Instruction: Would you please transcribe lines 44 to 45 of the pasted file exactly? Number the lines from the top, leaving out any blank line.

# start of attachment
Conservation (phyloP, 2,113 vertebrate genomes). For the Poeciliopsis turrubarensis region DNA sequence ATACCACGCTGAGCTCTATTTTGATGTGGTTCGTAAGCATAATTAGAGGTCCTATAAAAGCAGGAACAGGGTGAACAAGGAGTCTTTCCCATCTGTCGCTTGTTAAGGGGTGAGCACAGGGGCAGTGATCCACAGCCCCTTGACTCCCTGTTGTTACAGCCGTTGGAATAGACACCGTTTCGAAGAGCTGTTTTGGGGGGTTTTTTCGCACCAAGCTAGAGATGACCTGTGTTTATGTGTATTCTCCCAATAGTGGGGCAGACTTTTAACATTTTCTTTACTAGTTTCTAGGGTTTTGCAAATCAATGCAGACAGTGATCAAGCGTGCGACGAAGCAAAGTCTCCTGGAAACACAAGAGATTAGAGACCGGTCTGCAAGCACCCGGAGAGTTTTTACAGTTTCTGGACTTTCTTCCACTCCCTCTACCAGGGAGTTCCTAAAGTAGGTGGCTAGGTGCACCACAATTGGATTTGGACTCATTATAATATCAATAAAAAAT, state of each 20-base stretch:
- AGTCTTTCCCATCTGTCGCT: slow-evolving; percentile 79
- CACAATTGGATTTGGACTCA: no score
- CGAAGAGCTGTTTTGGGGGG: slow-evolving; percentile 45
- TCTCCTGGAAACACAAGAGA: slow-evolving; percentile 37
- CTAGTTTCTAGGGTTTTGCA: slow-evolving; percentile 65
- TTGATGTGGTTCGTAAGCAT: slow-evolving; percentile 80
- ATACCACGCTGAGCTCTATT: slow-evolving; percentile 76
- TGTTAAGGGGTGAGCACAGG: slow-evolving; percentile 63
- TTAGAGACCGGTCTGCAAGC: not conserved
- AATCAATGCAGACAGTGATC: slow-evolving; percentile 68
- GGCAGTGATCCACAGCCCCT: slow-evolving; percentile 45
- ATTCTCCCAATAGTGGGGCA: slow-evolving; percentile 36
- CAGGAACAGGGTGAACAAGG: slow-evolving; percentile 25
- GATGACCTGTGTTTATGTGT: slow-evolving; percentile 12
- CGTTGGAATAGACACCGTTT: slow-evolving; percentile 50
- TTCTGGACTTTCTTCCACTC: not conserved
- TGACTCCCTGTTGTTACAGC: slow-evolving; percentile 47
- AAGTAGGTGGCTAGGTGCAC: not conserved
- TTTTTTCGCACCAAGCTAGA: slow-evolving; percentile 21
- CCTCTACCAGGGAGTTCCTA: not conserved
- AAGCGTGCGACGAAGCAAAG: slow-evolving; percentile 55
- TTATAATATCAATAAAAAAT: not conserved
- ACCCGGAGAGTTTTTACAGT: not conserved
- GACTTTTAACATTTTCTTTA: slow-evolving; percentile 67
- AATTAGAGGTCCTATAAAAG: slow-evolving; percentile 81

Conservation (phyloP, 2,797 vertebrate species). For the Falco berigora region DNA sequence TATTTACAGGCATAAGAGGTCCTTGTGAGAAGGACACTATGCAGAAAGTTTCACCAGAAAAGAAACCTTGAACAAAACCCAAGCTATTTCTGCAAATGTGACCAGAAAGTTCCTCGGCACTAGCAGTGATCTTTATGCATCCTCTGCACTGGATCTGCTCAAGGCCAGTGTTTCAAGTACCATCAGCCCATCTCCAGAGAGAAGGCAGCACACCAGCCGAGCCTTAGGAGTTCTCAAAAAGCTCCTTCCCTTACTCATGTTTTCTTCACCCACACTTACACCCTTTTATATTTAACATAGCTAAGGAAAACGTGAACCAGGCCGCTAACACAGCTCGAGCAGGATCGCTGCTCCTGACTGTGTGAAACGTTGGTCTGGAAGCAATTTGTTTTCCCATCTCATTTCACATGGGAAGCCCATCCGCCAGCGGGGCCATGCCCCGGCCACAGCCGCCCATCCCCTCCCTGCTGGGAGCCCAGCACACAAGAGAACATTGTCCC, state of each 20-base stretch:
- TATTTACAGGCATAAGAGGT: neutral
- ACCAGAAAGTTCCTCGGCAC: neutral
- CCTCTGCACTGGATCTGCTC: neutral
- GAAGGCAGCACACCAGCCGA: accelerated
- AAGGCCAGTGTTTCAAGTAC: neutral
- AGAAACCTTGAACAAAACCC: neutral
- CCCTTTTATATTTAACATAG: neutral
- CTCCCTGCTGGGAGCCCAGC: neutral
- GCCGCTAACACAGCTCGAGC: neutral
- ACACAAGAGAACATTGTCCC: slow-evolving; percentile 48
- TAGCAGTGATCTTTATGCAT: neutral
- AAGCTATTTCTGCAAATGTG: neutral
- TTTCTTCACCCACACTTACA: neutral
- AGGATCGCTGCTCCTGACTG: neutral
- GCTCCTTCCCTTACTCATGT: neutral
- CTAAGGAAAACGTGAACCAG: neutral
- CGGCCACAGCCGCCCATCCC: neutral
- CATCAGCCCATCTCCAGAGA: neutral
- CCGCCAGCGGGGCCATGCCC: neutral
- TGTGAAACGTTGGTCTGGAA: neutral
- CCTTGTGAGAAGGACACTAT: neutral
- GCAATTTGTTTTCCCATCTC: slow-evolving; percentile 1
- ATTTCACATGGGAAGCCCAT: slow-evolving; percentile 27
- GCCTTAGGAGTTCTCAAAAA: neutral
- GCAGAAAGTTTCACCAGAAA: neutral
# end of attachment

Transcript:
- CGGCCACAGCCGCCCATCCC: neutral
- CATCAGCCCATCTCCAGAGA: neutral